Tuesday, May 29, 2018

Born Today in 1950, Award-Winning Poet Melvin Dixon

Melvin Dixon was born today, May 29, in 1950. He was an American Professor of Literature, and an author, poet and translator.

Dixon was born in Stamford, Connecticut. He earned a BA from Wesleyan University in 1971 and a PhD from Brown University in 1975

Dixon was a Professor of Literature at Queens College from 1980 to 1992. He was the author of several books. In 1989, Trouble the Water won the Charles H. and N. Mildred Nilon Excellence in Minority Fiction Award. Vanishing Rooms won a Ferro-Grumley Award for LGBT Literature in 1992.

Influenced by James Baldwin, Dixon wrote extensively about being gay, specifically about the complexities of being a gay black man. Speaking on this topic at a speech to the Third National Lesbian and Gay Writers Conference, Dixon said, “As white gays deny multiculturalism among gays, so too do black communities deny multisexualism among their members. Against this double cremation, we must leave the legacy of our writing and our perspectives on gay and straight experiences.”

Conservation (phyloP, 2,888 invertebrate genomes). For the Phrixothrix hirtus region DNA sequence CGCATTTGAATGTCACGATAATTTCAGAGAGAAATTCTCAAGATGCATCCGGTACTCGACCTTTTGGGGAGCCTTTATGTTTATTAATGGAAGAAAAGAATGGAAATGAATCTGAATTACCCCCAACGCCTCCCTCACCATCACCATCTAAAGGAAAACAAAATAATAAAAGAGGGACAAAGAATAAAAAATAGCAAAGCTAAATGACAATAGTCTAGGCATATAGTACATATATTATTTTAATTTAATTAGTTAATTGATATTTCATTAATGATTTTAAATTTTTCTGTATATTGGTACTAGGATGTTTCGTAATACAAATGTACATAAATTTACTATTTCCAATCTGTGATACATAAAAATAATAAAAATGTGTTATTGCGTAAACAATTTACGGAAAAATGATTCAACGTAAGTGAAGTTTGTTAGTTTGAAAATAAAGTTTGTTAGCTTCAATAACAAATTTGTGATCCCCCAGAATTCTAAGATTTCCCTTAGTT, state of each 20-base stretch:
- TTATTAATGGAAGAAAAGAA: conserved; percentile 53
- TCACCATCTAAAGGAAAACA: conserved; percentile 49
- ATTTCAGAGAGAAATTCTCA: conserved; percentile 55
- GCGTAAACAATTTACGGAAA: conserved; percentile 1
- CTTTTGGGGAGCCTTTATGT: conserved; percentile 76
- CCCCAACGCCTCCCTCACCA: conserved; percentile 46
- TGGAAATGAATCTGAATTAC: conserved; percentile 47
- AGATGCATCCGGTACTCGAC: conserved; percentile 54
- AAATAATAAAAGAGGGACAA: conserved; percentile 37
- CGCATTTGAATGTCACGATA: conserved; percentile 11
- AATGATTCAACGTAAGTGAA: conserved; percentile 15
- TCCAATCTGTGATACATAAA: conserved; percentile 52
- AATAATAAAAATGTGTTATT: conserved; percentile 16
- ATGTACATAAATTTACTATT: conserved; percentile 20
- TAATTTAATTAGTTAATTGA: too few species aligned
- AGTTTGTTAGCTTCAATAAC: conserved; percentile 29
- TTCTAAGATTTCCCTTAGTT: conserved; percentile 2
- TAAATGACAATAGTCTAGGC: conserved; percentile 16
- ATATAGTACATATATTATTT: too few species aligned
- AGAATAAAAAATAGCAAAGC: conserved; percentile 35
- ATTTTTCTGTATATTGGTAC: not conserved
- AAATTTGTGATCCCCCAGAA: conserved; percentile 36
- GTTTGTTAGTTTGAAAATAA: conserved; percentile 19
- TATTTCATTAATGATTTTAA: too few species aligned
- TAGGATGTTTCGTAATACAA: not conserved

Dixon died of complications from AIDS-related illnesses on October 26, 1992, one year after his partner Richard Horovitz died.

"Heartbeats" by Melvin Dixon

Work out. Ten laps.
Chin ups. Look good.

Steam room. Dress warm.
Call home. Fresh air.

Eat right. Rest well.
Sweetheart. Safe sex.

Sore throat. Long flu.
Hard nodes. Beware.

Test blood. Count cells.
Reds thin. Whites low.

Dress warm. Eat well.
Short breath. Fatigue.

Night sweats. Dry cough.
Loose stools. Weight loss.

Get mad. Fight back.
Call home. Rest well.

Don’t cry. Take charge.
No sex. Eat right.

Call home. Talk slow.
Chin up. No air.

Arms wide. Nodes hard.
Cough dry. Hold on.

Mouth wide. Drink this.
Breathe in. Breathe out.

No air. Breathe in.
Breathe in. No air.

Black out. White rooms.
Head hot. Feet cold.

No work. Eat right.
CAT scan. Chin up.

Breathe in. Breathe out.
No air. No air.

Thin blood. Sore lungs.
Mouth dry. Mind gone.

Six months? Three weeks?
Can’t eat. No air.

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